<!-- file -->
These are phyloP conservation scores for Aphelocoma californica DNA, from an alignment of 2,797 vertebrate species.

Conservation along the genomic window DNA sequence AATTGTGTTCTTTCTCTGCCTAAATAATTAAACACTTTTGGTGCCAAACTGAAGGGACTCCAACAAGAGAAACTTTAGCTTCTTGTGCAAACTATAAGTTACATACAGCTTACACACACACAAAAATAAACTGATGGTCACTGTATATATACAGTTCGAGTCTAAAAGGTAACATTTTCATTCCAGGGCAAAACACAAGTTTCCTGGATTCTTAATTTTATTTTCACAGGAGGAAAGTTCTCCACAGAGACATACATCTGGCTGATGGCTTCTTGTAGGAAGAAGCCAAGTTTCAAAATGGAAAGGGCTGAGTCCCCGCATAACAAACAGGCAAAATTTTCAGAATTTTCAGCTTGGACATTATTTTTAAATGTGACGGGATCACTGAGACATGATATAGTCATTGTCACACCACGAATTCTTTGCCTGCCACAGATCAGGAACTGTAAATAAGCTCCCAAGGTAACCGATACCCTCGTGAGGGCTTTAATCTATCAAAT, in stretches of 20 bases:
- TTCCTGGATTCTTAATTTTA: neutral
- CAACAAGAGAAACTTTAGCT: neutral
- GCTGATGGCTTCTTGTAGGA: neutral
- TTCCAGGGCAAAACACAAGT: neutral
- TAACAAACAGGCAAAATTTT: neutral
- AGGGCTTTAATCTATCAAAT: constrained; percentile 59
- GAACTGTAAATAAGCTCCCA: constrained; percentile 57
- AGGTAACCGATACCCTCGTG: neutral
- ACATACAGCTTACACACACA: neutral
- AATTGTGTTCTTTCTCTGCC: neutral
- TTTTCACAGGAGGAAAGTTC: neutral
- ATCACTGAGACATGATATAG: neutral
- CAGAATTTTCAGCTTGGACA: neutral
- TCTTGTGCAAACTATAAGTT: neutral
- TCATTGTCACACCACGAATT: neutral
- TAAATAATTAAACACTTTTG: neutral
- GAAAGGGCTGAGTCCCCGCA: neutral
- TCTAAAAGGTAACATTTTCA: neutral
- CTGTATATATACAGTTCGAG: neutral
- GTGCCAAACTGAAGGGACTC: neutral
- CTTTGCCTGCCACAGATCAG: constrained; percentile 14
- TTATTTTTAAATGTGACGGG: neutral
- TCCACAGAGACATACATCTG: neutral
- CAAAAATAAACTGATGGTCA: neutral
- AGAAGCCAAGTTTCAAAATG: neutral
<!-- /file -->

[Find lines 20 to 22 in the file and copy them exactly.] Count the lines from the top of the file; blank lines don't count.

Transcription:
- TCTAAAAGGTAACATTTTCA: neutral
- CTGTATATATACAGTTCGAG: neutral
- GTGCCAAACTGAAGGGACTC: neutral